Sen. Joe Manchin and the AARP “support government pricing schemes” that divert money from Medicare to “unrelated government programs or pad the profits of big insurers.”
Advertisement by American Promise, July 10
A slick political ad from the conservative advocacy group American Commitment accuses Sen. Joe Manchin (DW.Va.) of supporting a legislative plan that would drain “billions in funding” from Medicare.
Specifically, the ad claims that Manchin and AARP, the well-known advocacy group for people 50 and older, “support government pricing schemes that would give liberal politicians billions in funds that would otherwise be spent on unfunded government programs or pads for Medicare. . Insurers’ profits.” Here, “price-fixing” is a reference to a policy proposal that supporters say would give Medicare the power to rein in the prices it pays for some prescription drugs to bring them more in line with prices in other industrialized countries.
American Commitment did not immediately respond to KHN’s request for comment, but its president, Phil Karpen, Take to Twitter to respond Search our email. Karpen tweeted on July 14 that “CBO shows Manchin/Schumer drug price controls raid Medicare by $287 billion, much of which is expected to go to insurance companies as supersized Obamacare subsidies.”
That’s a reference to the Congressional Budget Office’s July 6 cost estimate of prescription drug policies in an economic package — a law known as a reconciliation bill — that Senate Democrats led by Majority Leader Chuck Schumer hope to bring to the floor. Next week the CBO found that these policies would save $287.6 billion over 10 years as a result of reduced Medicare spending on drugs. More on this topic later.
Both Manchin and AARP dismissed the ad’s message.
“This Big Pharma-funded ad blatantly lies about Sen. Manchin’s record,” said Sam Runyon, Manchin’s communications director. “West Virginia seniors know Sen. Manchin has worked tirelessly to protect Medicare and lower prescription drug costs.”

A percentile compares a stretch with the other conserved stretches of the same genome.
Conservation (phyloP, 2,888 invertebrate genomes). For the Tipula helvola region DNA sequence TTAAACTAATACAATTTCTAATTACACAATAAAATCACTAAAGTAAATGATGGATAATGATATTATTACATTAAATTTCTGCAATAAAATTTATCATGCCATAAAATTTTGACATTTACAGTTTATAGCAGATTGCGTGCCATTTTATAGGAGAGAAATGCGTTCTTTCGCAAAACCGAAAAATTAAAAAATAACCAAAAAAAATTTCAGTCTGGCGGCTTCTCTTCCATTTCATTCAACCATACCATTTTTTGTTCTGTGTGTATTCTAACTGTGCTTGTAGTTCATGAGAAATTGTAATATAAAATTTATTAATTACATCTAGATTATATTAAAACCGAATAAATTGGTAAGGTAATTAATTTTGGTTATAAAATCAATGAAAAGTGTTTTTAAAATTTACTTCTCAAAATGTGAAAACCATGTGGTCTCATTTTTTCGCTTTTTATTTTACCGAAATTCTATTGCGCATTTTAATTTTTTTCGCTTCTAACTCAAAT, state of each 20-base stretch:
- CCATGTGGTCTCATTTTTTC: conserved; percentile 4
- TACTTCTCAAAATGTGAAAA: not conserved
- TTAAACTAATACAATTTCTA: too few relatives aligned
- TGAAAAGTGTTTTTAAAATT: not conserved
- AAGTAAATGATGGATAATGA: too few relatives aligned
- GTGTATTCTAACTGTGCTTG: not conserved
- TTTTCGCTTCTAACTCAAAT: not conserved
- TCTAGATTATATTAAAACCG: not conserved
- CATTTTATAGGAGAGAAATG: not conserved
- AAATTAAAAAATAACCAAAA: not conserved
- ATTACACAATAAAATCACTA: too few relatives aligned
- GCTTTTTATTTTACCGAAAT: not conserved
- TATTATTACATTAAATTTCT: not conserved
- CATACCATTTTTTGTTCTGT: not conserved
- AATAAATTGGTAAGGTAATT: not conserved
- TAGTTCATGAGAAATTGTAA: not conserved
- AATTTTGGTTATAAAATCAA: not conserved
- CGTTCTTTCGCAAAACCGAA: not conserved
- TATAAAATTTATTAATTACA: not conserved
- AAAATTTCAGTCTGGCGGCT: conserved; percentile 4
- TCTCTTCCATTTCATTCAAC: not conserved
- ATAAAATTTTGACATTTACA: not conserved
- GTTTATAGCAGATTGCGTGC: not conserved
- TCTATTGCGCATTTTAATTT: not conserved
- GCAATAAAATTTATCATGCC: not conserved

According to OpenSecrets, American Promise received $505,000 from drug industry trade group PhRMA during the 2020 election cycle.
In the days after the ad began airing, Manchin announced that he would support a slimmed-down version of the reconciliation bill, though his support for Medicare drug-price negotiations remains unchanged.
Bill Sweeney, AARP’s senior vice president of government affairs, said the ad is representative of the “false attacks” that opponents of the proposal are using. “So I don’t think there can be anything else [from] True,” he said, referring to the ad’s claim that the Medicare program would be cut to pay for something else.
The ad is marked by accusatory language and opinions, and it raises questions about whether giving Medicare the power to regulate drug prices would be the pricing scheme that makes the American promise.
What is Medicare drug-price negotiation?
The ad claims that Manchin and AARP “support government pricing schemes.” And it’s true that Manchin and AARP continue to advocate for Medicare drug-price negotiations.
So what does that mean?
Medicare is currently prohibited from negotiating directly with pharmaceutical companies over how much it pays for certain prescription drugs, so that power would be new. Proponents of the proposal say doing so would result in significant savings for Medicare because it pays much more than the rest of the world. Critics of the proposal, such as Karpen, call the practice “price fixing.”
The Medicare drug provisions of the reconciliation bill would allow the program to negotiate drug prices for a limited set of drugs — 10 initially and another 10 in subsequent years — and limit drug price inflation. The legislation would set a $2,000 limit on annual out-of-pocket drug costs for Medicare beneficiaries. Companies that opt out will face excise tax on the previous year’s profits